At the other end of a ceremonial Royal drive leading from parliament of Buganda Kingdom, Lubiri Palace was built in 1922 .The building was duly converted to army barracks, while an adjacent site became a notorious underground prison and torture-execution chamber built by Idi Amin in the 1970s. Guides will lead you to this terrifying site, a dark concrete tunnel with numerous dark, damp cells separated by an electrified passage of water to prevent escape. At the gate of this palace is a traditional fire source that has never burnt out since the inception of the Buganda monarchy/Kingdom and shall never stop burning least a king is dead. Here is a representation of all Baganda Clans and their respective role in this Kingdom since time of immemorial as narrated by a royalist at this fire source. A mail away but directly positioned gate to gate is the Bulange- a parliament in which the Kabaka and his ministers have since old days sat to deliberate upon issues concerning Buganda Kingdom. The architectural design of this building has proven a spectacular Uganda tour site to many local and international visitors. Walk the mile as you learn about Buganda cultural norms and the city of Kampala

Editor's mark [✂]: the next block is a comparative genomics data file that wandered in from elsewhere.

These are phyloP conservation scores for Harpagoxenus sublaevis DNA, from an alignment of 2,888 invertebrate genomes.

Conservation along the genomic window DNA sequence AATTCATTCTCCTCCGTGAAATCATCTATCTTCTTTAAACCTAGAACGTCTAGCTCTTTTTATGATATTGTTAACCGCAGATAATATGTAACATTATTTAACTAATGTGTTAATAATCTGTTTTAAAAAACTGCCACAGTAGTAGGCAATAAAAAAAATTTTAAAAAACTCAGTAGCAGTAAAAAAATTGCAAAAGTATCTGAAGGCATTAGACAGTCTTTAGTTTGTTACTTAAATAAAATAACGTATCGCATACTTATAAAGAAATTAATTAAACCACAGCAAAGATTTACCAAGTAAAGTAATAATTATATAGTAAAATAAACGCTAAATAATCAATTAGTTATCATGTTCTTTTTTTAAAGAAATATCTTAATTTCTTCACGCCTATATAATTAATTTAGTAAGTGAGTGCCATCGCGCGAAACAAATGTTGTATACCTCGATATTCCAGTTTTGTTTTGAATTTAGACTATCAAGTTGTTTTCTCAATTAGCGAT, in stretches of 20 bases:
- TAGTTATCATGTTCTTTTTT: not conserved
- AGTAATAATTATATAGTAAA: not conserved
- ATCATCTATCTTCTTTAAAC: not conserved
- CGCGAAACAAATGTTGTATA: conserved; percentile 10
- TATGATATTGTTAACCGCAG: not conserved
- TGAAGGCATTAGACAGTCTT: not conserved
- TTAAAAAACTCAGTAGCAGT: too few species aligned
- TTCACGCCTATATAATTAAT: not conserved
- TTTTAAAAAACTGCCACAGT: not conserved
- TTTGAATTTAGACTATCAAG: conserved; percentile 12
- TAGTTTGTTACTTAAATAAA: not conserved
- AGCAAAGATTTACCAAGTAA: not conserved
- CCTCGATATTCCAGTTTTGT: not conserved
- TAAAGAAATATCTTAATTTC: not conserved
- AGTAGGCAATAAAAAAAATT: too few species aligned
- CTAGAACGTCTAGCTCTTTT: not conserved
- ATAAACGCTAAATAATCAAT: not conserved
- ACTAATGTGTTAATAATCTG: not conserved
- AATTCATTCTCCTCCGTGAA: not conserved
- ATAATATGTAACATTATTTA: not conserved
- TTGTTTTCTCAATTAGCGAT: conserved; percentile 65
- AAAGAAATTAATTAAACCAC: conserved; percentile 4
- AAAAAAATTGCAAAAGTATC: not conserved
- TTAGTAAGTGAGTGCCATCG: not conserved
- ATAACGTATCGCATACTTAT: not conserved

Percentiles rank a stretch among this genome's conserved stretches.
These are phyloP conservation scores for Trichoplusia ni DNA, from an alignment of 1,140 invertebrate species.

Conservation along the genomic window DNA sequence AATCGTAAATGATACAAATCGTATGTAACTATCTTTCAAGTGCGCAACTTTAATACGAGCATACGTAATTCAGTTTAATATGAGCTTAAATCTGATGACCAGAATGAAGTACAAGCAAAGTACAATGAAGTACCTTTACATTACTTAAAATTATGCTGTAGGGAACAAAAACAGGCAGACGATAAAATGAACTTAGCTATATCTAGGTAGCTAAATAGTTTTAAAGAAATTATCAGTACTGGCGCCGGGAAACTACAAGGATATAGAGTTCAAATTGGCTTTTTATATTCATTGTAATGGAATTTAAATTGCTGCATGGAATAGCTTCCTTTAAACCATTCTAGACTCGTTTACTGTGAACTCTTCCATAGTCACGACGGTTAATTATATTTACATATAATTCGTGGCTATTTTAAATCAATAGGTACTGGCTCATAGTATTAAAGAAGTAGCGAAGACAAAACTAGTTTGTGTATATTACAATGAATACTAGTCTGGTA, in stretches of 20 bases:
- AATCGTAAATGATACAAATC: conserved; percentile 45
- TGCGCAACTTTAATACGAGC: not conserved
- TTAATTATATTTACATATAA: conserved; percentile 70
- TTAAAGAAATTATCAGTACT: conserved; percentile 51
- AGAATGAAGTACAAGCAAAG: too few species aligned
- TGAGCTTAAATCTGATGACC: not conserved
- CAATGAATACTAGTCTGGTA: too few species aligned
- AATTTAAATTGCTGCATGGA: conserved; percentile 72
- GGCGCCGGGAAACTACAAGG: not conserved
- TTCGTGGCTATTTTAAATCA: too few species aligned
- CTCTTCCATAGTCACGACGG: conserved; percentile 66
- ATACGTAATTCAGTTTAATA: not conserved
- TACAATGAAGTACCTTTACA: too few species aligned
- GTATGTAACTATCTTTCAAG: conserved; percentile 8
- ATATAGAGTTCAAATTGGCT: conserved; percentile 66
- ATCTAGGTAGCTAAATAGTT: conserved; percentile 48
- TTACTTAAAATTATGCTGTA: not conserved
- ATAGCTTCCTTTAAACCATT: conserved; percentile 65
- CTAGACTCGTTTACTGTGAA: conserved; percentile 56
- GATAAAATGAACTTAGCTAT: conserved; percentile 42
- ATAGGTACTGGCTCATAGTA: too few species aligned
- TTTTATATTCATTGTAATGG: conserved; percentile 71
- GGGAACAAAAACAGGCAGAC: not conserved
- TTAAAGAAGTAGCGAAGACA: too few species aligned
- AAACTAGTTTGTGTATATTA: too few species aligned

Outside the Museum is the Living museum (Cultural village) that exhibits the ways of lives of Ugandans as it represents the whole of Uganda and this outside museum also exhibits all the kingdoms of Uganda and their way of life
Kasubi Royal Tombs
These tombs are of significance to the Buganda kingdom, the huge thatched-roof palace of the UNESCO World Heritage listed Kasubi Tombs was tragically destroyed by the fires in March 2010. Fortunately construction is in its final stages because of the help from locals and international support who has contributed money towards this project of putting up the sites back and this is done through the campaign of “kusonda etofali” championed by the “katikiro” Prime Minister of Buganda. Kasubi tombs was built in 1882 as the palace of the King Muteesa I, it was converted into his tomb following his death two years later. Subsequently, the next three Kabaka (kings) “ Mwanga; Daudi Chwa II; and Edward Muteesa II, father of the current Kabaka, Ronald Muteebi II (known also by his Baganda name, Muwenda) broke with tradition and chose to be buried here instead of in their own palaces. You will learn more about Buganda culture and history at the site.